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Gourmets in the Land of FamineThe Culture and Politics of Rice in Modern Canton$
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Seung-Joon Lee

Print publication date: 2011

Print ISBN-13: 9780804772266

Published to Stanford Scholarship Online: June 2013

DOI: 10.11126/stanford/9780804772266.001.0001

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Taste in Numbers

Taste in Numbers

Science and the Chinese Food Problem

Chapter:
(p.113) 5 Taste in Numbers
Source:
Gourmets in the Land of Famine
Publisher:
Stanford University Press
DOI:10.11126/stanford/9780804772266.003.0006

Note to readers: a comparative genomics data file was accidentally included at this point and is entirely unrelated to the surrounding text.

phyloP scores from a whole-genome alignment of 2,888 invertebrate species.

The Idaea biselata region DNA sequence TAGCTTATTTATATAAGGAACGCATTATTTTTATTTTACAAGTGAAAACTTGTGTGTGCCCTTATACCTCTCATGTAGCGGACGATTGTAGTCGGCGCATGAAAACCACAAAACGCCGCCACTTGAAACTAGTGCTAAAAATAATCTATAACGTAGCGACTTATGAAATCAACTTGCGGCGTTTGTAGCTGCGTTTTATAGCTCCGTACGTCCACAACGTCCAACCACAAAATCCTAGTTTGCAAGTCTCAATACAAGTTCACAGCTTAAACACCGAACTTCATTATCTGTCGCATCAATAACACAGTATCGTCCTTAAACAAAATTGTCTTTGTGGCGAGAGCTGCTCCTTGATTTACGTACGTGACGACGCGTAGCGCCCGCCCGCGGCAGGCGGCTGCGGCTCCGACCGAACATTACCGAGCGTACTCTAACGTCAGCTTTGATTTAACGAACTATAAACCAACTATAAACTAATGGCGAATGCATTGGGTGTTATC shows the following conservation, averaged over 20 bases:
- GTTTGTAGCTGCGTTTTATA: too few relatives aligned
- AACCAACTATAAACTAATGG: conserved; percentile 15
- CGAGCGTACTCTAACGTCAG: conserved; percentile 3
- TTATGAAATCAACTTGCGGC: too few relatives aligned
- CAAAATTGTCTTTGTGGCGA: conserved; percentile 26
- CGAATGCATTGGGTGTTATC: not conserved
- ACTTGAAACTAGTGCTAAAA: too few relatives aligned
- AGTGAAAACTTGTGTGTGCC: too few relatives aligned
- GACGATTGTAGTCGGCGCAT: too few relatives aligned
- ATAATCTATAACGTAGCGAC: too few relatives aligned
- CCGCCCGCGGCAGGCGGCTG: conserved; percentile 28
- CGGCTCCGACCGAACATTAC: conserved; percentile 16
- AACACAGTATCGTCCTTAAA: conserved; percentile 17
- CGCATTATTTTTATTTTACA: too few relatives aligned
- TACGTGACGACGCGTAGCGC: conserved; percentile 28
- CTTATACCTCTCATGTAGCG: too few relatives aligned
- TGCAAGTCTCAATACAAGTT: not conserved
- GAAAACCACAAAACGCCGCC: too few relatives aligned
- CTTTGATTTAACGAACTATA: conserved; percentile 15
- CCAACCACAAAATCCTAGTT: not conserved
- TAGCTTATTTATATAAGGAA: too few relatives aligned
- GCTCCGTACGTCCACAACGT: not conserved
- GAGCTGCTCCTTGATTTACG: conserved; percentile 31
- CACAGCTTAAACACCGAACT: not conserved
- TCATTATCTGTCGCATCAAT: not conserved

This chapter outlines the provinice of Guomindang's blind trust in Western science and technology and how these interests resulted in the technocratic and instrumental misunderstanding of the nature of rice supply and consumption. It shows that the food problem legitimized the province's political application of scientific knowledge. Science gave the provinice's planning impeccable recognition. The food problem became a primary concern for all sorts of Chinese people. The first step toward the fundamental solution for all problems was to restore the balance between the urban and rural sectors. The urgency of the food problem compelled the mutual cooperation between state power and science. China had to both achieve scientific knowledge and practice it to make a breakthrough.

Keywords:   Guomindang, Western science and technology, rice supply, food problem, state power, China

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